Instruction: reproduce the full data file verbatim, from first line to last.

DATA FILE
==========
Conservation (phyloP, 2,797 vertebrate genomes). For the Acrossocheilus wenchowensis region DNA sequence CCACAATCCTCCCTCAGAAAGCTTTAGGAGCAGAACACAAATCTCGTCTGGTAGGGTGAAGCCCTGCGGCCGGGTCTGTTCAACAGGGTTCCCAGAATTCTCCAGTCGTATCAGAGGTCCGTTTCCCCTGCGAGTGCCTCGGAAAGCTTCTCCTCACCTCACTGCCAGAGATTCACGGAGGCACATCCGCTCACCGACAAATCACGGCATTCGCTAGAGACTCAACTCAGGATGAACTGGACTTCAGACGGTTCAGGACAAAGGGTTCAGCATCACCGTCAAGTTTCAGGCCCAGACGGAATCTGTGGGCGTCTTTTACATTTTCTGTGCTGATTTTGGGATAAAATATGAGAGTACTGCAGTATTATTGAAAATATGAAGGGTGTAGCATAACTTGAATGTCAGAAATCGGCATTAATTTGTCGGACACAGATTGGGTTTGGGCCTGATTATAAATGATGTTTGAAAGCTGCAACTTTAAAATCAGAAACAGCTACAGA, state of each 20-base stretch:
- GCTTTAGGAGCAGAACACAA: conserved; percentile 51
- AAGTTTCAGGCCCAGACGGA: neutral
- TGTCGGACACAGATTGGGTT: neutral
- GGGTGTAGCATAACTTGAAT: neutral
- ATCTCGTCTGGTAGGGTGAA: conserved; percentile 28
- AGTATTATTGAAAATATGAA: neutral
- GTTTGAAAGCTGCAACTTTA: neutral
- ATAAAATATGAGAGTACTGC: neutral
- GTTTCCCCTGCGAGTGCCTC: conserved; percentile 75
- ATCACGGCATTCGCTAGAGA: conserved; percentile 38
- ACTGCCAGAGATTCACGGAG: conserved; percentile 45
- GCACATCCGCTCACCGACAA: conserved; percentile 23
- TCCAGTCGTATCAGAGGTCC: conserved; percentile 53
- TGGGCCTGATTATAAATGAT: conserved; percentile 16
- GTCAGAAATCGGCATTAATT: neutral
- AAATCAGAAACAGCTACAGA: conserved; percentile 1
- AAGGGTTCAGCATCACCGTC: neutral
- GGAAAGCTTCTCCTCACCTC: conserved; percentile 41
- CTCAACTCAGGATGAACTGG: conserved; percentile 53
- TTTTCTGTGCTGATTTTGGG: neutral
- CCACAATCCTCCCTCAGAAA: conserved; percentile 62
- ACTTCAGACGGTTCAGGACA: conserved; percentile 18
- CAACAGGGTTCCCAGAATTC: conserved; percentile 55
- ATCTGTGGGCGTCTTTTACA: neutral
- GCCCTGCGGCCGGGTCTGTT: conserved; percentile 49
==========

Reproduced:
Conservation (phyloP, 2,797 vertebrate genomes). For the Acrossocheilus wenchowensis region DNA sequence CCACAATCCTCCCTCAGAAAGCTTTAGGAGCAGAACACAAATCTCGTCTGGTAGGGTGAAGCCCTGCGGCCGGGTCTGTTCAACAGGGTTCCCAGAATTCTCCAGTCGTATCAGAGGTCCGTTTCCCCTGCGAGTGCCTCGGAAAGCTTCTCCTCACCTCACTGCCAGAGATTCACGGAGGCACATCCGCTCACCGACAAATCACGGCATTCGCTAGAGACTCAACTCAGGATGAACTGGACTTCAGACGGTTCAGGACAAAGGGTTCAGCATCACCGTCAAGTTTCAGGCCCAGACGGAATCTGTGGGCGTCTTTTACATTTTCTGTGCTGATTTTGGGATAAAATATGAGAGTACTGCAGTATTATTGAAAATATGAAGGGTGTAGCATAACTTGAATGTCAGAAATCGGCATTAATTTGTCGGACACAGATTGGGTTTGGGCCTGATTATAAATGATGTTTGAAAGCTGCAACTTTAAAATCAGAAACAGCTACAGA, state of each 20-base stretch:
- GCTTTAGGAGCAGAACACAA: conserved; percentile 51
- AAGTTTCAGGCCCAGACGGA: neutral
- TGTCGGACACAGATTGGGTT: neutral
- GGGTGTAGCATAACTTGAAT: neutral
- ATCTCGTCTGGTAGGGTGAA: conserved; percentile 28
- AGTATTATTGAAAATATGAA: neutral
- GTTTGAAAGCTGCAACTTTA: neutral
- ATAAAATATGAGAGTACTGC: neutral
- GTTTCCCCTGCGAGTGCCTC: conserved; percentile 75
- ATCACGGCATTCGCTAGAGA: conserved; percentile 38
- ACTGCCAGAGATTCACGGAG: conserved; percentile 45
- GCACATCCGCTCACCGACAA: conserved; percentile 23
- TCCAGTCGTATCAGAGGTCC: conserved; percentile 53
- TGGGCCTGATTATAAATGAT: conserved; percentile 16
- GTCAGAAATCGGCATTAATT: neutral
- AAATCAGAAACAGCTACAGA: conserved; percentile 1
- AAGGGTTCAGCATCACCGTC: neutral
- GGAAAGCTTCTCCTCACCTC: conserved; percentile 41
- CTCAACTCAGGATGAACTGG: conserved; percentile 53
- TTTTCTGTGCTGATTTTGGG: neutral
- CCACAATCCTCCCTCAGAAA: conserved; percentile 62
- ACTTCAGACGGTTCAGGACA: conserved; percentile 18
- CAACAGGGTTCCCAGAATTC: conserved; percentile 55
- ATCTGTGGGCGTCTTTTACA: neutral
- GCCCTGCGGCCGGGTCTGTT: conserved; percentile 49